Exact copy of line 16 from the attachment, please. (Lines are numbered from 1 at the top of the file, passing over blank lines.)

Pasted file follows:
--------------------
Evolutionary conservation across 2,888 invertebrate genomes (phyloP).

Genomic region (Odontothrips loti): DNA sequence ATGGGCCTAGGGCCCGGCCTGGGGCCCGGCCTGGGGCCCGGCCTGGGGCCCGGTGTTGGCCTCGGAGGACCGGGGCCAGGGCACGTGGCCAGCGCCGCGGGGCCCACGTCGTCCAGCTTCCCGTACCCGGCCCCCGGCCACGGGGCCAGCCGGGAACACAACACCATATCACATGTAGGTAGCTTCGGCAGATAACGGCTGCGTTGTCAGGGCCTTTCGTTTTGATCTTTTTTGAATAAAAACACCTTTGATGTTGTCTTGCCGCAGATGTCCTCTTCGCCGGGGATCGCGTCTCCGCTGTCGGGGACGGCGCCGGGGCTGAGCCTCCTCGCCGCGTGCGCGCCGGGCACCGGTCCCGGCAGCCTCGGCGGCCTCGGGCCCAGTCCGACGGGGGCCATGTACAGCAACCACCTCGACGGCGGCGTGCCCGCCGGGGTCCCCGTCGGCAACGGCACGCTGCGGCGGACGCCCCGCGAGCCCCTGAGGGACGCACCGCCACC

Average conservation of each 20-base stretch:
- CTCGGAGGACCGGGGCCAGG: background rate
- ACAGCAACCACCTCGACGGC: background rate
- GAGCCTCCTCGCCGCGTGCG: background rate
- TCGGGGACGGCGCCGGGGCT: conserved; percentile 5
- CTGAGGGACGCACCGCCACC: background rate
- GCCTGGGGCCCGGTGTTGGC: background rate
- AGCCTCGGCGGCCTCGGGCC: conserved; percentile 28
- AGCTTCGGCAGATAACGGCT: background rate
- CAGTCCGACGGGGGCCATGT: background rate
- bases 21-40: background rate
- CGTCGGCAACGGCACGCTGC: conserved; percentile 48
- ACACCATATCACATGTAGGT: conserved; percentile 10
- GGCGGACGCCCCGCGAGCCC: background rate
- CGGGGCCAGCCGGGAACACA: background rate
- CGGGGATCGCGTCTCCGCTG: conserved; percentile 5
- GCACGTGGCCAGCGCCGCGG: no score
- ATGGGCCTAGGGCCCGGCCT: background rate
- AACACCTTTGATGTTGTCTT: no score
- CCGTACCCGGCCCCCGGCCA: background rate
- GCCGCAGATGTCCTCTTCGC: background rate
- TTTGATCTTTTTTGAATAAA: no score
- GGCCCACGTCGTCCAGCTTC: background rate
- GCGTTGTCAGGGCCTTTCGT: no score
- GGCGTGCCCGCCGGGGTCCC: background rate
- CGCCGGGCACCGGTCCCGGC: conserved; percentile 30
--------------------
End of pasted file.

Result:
- GGCGGACGCCCCGCGAGCCC: background rate